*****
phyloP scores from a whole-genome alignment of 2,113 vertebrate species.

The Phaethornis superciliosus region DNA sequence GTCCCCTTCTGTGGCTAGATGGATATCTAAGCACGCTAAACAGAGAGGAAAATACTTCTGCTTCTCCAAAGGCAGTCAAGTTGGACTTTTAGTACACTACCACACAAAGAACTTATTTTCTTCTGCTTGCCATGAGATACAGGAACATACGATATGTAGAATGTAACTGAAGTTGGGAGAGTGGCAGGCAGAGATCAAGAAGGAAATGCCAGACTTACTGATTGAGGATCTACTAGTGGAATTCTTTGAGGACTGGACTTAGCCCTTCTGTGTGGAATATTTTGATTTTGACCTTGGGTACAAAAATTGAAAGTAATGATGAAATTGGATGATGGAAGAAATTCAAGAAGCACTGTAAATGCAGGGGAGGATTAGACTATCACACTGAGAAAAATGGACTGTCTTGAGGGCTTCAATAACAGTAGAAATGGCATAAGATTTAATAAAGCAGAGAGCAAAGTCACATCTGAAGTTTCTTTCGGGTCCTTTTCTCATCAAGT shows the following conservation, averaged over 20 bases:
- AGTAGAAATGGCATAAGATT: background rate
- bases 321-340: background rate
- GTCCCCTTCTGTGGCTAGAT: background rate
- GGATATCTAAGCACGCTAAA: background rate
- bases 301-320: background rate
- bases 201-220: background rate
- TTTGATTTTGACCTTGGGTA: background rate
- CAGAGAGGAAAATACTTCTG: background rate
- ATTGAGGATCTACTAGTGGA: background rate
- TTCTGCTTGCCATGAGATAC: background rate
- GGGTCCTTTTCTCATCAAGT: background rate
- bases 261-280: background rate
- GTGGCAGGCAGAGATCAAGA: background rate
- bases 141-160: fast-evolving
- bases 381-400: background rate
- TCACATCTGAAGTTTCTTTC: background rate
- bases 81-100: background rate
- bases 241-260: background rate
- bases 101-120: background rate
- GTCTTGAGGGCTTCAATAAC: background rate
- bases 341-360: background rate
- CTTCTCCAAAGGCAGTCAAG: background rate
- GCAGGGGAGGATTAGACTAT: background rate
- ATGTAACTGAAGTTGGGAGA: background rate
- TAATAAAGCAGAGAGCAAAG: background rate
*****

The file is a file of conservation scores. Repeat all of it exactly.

phyloP scores from a whole-genome alignment of 2,113 vertebrate species.

The Phaethornis superciliosus region DNA sequence GTCCCCTTCTGTGGCTAGATGGATATCTAAGCACGCTAAACAGAGAGGAAAATACTTCTGCTTCTCCAAAGGCAGTCAAGTTGGACTTTTAGTACACTACCACACAAAGAACTTATTTTCTTCTGCTTGCCATGAGATACAGGAACATACGATATGTAGAATGTAACTGAAGTTGGGAGAGTGGCAGGCAGAGATCAAGAAGGAAATGCCAGACTTACTGATTGAGGATCTACTAGTGGAATTCTTTGAGGACTGGACTTAGCCCTTCTGTGTGGAATATTTTGATTTTGACCTTGGGTACAAAAATTGAAAGTAATGATGAAATTGGATGATGGAAGAAATTCAAGAAGCACTGTAAATGCAGGGGAGGATTAGACTATCACACTGAGAAAAATGGACTGTCTTGAGGGCTTCAATAACAGTAGAAATGGCATAAGATTTAATAAAGCAGAGAGCAAAGTCACATCTGAAGTTTCTTTCGGGTCCTTTTCTCATCAAGT shows the following conservation, averaged over 20 bases:
- AGTAGAAATGGCATAAGATT: background rate
- bases 321-340: background rate
- GTCCCCTTCTGTGGCTAGAT: background rate
- GGATATCTAAGCACGCTAAA: background rate
- bases 301-320: background rate
- bases 201-220: background rate
- TTTGATTTTGACCTTGGGTA: background rate
- CAGAGAGGAAAATACTTCTG: background rate
- ATTGAGGATCTACTAGTGGA: background rate
- TTCTGCTTGCCATGAGATAC: background rate
- GGGTCCTTTTCTCATCAAGT: background rate
- bases 261-280: background rate
- GTGGCAGGCAGAGATCAAGA: background rate
- bases 141-160: fast-evolving
- bases 381-400: background rate
- TCACATCTGAAGTTTCTTTC: background rate
- bases 81-100: background rate
- bases 241-260: background rate
- bases 101-120: background rate
- GTCTTGAGGGCTTCAATAAC: background rate
- bases 341-360: background rate
- CTTCTCCAAAGGCAGTCAAG: background rate
- GCAGGGGAGGATTAGACTAT: background rate
- ATGTAACTGAAGTTGGGAGA: background rate
- TAATAAAGCAGAGAGCAAAG: background rate